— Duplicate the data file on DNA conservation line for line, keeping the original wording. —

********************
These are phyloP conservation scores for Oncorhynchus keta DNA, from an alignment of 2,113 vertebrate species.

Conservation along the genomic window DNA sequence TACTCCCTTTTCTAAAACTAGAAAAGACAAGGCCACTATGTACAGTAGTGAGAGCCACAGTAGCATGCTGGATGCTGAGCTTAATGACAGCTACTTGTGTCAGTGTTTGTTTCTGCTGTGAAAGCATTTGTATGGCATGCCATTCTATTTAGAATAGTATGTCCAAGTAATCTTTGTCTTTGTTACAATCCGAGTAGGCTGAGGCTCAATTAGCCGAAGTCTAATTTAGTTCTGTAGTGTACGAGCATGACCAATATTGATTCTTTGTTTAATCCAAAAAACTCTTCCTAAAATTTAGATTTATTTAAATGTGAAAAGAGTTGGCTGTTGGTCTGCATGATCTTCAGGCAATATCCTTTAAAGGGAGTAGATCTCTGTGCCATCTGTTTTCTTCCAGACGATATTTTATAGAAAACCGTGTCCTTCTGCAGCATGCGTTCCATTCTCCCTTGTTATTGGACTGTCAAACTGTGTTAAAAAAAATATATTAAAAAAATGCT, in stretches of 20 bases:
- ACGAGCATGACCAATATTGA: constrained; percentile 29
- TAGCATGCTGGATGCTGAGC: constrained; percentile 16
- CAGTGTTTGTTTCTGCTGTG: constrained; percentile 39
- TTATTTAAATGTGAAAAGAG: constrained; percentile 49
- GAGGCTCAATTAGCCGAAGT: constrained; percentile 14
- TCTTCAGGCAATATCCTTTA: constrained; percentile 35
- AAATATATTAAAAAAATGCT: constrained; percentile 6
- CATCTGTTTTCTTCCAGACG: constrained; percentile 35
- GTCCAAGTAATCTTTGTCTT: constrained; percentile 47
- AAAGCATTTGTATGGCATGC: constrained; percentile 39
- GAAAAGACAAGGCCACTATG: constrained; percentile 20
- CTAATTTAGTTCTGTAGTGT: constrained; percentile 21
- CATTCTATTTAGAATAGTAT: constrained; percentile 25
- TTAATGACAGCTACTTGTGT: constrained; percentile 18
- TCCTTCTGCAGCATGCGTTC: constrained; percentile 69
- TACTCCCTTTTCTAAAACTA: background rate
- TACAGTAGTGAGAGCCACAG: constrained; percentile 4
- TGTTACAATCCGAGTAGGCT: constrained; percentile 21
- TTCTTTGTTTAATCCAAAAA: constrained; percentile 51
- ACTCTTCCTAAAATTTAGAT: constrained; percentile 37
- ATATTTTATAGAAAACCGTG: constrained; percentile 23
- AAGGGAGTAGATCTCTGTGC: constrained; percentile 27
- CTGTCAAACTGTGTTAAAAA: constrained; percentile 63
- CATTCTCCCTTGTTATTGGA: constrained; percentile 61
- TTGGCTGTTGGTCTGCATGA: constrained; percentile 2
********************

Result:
These are phyloP conservation scores for Oncorhynchus keta DNA, from an alignment of 2,113 vertebrate species.

Conservation along the genomic window DNA sequence TACTCCCTTTTCTAAAACTAGAAAAGACAAGGCCACTATGTACAGTAGTGAGAGCCACAGTAGCATGCTGGATGCTGAGCTTAATGACAGCTACTTGTGTCAGTGTTTGTTTCTGCTGTGAAAGCATTTGTATGGCATGCCATTCTATTTAGAATAGTATGTCCAAGTAATCTTTGTCTTTGTTACAATCCGAGTAGGCTGAGGCTCAATTAGCCGAAGTCTAATTTAGTTCTGTAGTGTACGAGCATGACCAATATTGATTCTTTGTTTAATCCAAAAAACTCTTCCTAAAATTTAGATTTATTTAAATGTGAAAAGAGTTGGCTGTTGGTCTGCATGATCTTCAGGCAATATCCTTTAAAGGGAGTAGATCTCTGTGCCATCTGTTTTCTTCCAGACGATATTTTATAGAAAACCGTGTCCTTCTGCAGCATGCGTTCCATTCTCCCTTGTTATTGGACTGTCAAACTGTGTTAAAAAAAATATATTAAAAAAATGCT, in stretches of 20 bases:
- ACGAGCATGACCAATATTGA: constrained; percentile 29
- TAGCATGCTGGATGCTGAGC: constrained; percentile 16
- CAGTGTTTGTTTCTGCTGTG: constrained; percentile 39
- TTATTTAAATGTGAAAAGAG: constrained; percentile 49
- GAGGCTCAATTAGCCGAAGT: constrained; percentile 14
- TCTTCAGGCAATATCCTTTA: constrained; percentile 35
- AAATATATTAAAAAAATGCT: constrained; percentile 6
- CATCTGTTTTCTTCCAGACG: constrained; percentile 35
- GTCCAAGTAATCTTTGTCTT: constrained; percentile 47
- AAAGCATTTGTATGGCATGC: constrained; percentile 39
- GAAAAGACAAGGCCACTATG: constrained; percentile 20
- CTAATTTAGTTCTGTAGTGT: constrained; percentile 21
- CATTCTATTTAGAATAGTAT: constrained; percentile 25
- TTAATGACAGCTACTTGTGT: constrained; percentile 18
- TCCTTCTGCAGCATGCGTTC: constrained; percentile 69
- TACTCCCTTTTCTAAAACTA: background rate
- TACAGTAGTGAGAGCCACAG: constrained; percentile 4
- TGTTACAATCCGAGTAGGCT: constrained; percentile 21
- TTCTTTGTTTAATCCAAAAA: constrained; percentile 51
- ACTCTTCCTAAAATTTAGAT: constrained; percentile 37
- ATATTTTATAGAAAACCGTG: constrained; percentile 23
- AAGGGAGTAGATCTCTGTGC: constrained; percentile 27
- CTGTCAAACTGTGTTAAAAA: constrained; percentile 63
- CATTCTCCCTTGTTATTGGA: constrained; percentile 61
- TTGGCTGTTGGTCTGCATGA: constrained; percentile 2